"Congress has crossed a fundamental constitutional line."
As the nation awaits one of the most important Supreme Court decisions of our time, efforts to sway the decision toward upholding ObamaCare are not in short supply. Some have the thin veneer of news articles; others carry the weight of admonition by the President himself. One can only conclude that such efforts are based on a sober assessment that overturning at least one linchpin of the law is a very real possibility.
The editors of this newsletter recall vividly how the efforts of Messers Rivkin and Casey to call attention to the unconstitutionality of the 2010 healthcare law were met with derision by professors, legislators, and, unsurprisingly, reporters and news “analysts.” The hearty laughs and chuckles have long since ceased.
Lest readers believe that the legal argument against ObamaCare is grounded in political ideology, the editors of this newsletter present excerpts from articles penned by Rivkin or Casey to summarize the 26 states’ case against the federal government and to emphasize what’s at stake for the nation. —Editors
ObamaCare mandates that every American, with a few narrow exceptions, have a congressionally defined minimum level of health-insurance coverage. Noncompliance brings a substantial monetary penalty.
- The ultimate purpose of this "individual mandate" is to force young and healthy middle-class workers to subsidize those who need more coverage.
- Congress could have achieved this wealth transfer in perfectly constitutional ways. It could simply have imposed new taxes to pay for a national health system. But that would have come with a huge political price tag that neither Congress nor the president was prepared to pay.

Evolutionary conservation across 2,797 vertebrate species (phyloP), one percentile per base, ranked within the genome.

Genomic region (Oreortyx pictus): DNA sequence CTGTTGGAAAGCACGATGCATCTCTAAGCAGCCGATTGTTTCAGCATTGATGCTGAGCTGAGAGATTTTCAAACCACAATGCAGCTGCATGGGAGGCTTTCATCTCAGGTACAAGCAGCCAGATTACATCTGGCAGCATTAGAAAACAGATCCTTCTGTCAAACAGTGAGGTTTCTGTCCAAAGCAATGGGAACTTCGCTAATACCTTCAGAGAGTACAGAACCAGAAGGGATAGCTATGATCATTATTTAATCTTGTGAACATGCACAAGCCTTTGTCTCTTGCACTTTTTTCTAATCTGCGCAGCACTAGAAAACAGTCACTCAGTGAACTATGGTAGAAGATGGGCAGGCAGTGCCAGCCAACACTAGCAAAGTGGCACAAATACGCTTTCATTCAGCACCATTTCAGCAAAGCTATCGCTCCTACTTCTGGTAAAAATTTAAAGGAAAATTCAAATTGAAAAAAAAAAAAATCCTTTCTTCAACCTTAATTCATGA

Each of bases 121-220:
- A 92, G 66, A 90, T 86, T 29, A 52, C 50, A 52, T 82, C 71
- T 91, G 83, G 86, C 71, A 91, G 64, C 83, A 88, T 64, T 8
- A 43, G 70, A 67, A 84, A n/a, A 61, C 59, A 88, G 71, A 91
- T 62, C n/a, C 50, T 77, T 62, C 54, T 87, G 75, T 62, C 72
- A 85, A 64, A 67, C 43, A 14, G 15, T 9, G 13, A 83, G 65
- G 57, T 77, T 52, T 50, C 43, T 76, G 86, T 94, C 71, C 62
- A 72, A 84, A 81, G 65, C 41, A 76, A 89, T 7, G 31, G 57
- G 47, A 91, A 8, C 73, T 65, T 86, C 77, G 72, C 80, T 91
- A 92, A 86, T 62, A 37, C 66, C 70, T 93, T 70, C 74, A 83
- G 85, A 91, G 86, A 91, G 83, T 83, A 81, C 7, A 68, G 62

Instead, Congress adopted the individual mandate, invoking its power to regulate interstate commerce. The uninsured, it reasoned, still use health services (for which some do not pay) and therefore have an impact on commerce, which Congress can regulate.
Congress's reliance on the Commerce Clause to support the individual mandate was politically expedient, but constitutionally deficient. Congress's power to regulate interstate commerce is broad but not limitless.
Congress has crossed a fundamental constitutional line. Neither the fact that every individual has some discernible impact on the economy, nor that virtually everyone will at some point in time use healthcare services, is a sufficient basis for federal regulation.
Nowhere in the Constitution can we find a provision to support the notion that “the ends justify the means.”
At stake are the Constitution's structural guarantees of individual liberty, which limit governmental power and ensure political accountability by dividing that power between federal and state authorities.
Upholding ObamaCare would destroy this dual-sovereignty system, the most distinctive feature of American constitutionalism.
The arguments advanced by ObamaCare's defenders are flawed because they admit no judicially enforceable limiting principle marking the outer bounds of federal authority.
Messrs. Rivkin and Casey are lawyers who served in the Justice Department during the Reagan and George H.W. Bush administrations. They represented the 26 states in their challenge to ObamaCare before the trial and appellate courts.
The contents of this article include excerpts from an article that appeared March 21, 2012, with the headline: The Supreme Court Weighs ObamaCare.